By what yardstick are we to judge who a "top headhunter" is? Is it the quantity of "heads" hunted, the quality, the time frame for filling a position, the compensation package for the placed employee, the commissions earned by the headhunter, the prestige of the client employer, the headhunter's business ethics or general reputation, the size and dependability of the headhunter's network?
Given the multifarious possible criteria for selecting a headhunter or for allowing oneself to be headhunted, which are the most critical? If a headhunter's performance history and reputation are sketchy or inaccessible, you have two choices: 1. to be wary; 2. to focus on those aspects that can be credibly confirmed,e.g., that the job and its package details are as described and that the headhunter does indeed have a pipeline to the job [or to the candidate].
This advice is applicable in both the instance in which a headhunter is looking for you and when you are looking for a headhunter.
"Top Headhunter" sounds great-but what does it mean? If, to you, it means "most influential", then this Bloomberg Businessweek list of the 100 most influential headhunters is the place to start when looking for a headhunter. But "influential" doesn't necessarily translate into what you may have in mind. Moreover, a top headhunter isn't necessarily with a top headhunting firm-[S]he may merely be a standout.
So, what else makes a headhunter firm or individual tops in the field? Common sense offers a pretty good list:
1. Knowledge-ability: A star headhunter will know the industry, the talent, the demand for that talent and stay abreast of developments and trends.
2. Thoroughness: This means attention to detail, thorough background preparation, follow-through.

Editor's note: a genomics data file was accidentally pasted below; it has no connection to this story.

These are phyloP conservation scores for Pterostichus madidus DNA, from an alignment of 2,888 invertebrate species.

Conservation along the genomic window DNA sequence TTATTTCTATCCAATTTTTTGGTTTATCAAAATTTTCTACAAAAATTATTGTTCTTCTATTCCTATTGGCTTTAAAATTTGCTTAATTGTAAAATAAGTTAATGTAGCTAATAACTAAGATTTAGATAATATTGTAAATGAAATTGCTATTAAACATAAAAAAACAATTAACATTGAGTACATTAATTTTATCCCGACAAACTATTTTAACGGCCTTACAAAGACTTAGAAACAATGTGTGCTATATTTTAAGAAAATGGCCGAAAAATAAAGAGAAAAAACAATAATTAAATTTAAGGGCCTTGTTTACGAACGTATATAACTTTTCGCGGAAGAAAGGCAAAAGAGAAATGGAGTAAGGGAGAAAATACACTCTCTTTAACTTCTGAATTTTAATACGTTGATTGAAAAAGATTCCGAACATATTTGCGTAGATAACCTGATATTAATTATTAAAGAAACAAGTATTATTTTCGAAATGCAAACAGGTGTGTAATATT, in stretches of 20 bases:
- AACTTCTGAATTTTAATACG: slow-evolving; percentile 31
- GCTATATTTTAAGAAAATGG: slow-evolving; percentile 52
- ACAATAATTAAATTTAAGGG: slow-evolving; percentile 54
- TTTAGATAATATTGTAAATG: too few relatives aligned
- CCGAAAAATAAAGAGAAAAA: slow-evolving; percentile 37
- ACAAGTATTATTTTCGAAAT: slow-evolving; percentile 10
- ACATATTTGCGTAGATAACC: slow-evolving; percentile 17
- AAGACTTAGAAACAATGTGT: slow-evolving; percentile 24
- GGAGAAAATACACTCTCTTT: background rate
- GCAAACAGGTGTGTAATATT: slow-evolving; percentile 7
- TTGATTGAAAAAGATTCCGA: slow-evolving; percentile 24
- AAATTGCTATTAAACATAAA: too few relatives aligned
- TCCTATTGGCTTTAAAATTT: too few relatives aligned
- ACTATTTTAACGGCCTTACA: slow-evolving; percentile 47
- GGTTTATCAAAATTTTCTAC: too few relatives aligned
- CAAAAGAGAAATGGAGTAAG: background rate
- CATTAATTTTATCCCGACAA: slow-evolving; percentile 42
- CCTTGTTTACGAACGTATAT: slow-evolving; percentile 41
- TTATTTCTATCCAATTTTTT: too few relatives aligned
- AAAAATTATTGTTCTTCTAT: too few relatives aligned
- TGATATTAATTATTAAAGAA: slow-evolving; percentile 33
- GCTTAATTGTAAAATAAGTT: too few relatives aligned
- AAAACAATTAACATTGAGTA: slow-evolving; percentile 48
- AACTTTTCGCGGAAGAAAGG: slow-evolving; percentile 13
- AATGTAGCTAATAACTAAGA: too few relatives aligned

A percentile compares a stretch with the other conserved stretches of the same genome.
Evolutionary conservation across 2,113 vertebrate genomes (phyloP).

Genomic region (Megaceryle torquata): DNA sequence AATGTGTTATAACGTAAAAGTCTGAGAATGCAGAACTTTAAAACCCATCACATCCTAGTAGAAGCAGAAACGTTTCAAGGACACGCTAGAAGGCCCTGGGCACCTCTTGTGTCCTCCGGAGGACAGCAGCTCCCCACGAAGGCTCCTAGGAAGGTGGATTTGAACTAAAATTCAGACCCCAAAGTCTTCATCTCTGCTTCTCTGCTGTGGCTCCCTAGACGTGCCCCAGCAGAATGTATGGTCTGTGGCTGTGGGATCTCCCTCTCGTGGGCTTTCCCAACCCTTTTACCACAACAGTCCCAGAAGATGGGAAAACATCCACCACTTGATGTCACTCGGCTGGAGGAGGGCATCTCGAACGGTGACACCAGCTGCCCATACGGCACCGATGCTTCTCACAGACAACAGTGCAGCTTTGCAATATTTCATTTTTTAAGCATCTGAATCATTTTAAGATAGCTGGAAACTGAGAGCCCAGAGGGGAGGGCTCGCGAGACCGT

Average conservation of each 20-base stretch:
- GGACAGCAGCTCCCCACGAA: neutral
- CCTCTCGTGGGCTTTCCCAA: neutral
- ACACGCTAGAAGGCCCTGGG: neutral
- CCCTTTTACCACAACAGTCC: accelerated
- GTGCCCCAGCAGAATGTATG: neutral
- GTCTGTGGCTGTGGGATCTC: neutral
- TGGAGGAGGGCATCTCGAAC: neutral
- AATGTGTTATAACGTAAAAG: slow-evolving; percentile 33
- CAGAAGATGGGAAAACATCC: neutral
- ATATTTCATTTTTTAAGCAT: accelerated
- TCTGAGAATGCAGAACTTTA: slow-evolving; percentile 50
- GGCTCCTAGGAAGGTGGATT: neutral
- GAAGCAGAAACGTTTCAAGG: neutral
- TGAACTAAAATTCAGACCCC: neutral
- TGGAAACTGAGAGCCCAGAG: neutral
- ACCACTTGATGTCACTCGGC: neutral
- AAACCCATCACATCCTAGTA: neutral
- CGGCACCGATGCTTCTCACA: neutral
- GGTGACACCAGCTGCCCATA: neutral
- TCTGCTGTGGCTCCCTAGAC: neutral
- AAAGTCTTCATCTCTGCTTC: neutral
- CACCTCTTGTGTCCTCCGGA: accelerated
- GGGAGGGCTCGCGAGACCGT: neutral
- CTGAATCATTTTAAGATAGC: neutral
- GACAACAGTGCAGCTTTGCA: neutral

3. Trustworthiness: Knowing that the headhunter will maintain strict client and candidate confidentiality is a prerequisite for trust.
4. Reputation: Yes, nothing succeeds like success; so, a well-regarded, successful headhunter is one that belongs on your short list.
5. Network: Headhunter resources count for a lot. Among them is the headhunter's network of connections, on both the company demand side and the job candidate supply side.
6. No hard-sell pressure tactics: Beware the headhunter who wants to rush things, predicts the direst outcomes if you don't act without careful review of the offer or the candidate, or who seems to be offering the Moon and more when you are looking for something well-grounded and credible.
Master the art of closing deals and making placements. Take our Recruiter Certification Program today. We're SHRM certified. Learn at your own pace during this 12-week program. Access over 20 courses. Great for those who want to break into recruiting, or recruiters who want to further their career.Take Program Today
Career Research Tool
Use our career research tool to find more than just a list of careers - find the right long term career for you. Explore salary trends for each type of profession, read sample job descriptions, and find the professional and educational requirements for specific careers.Use it Now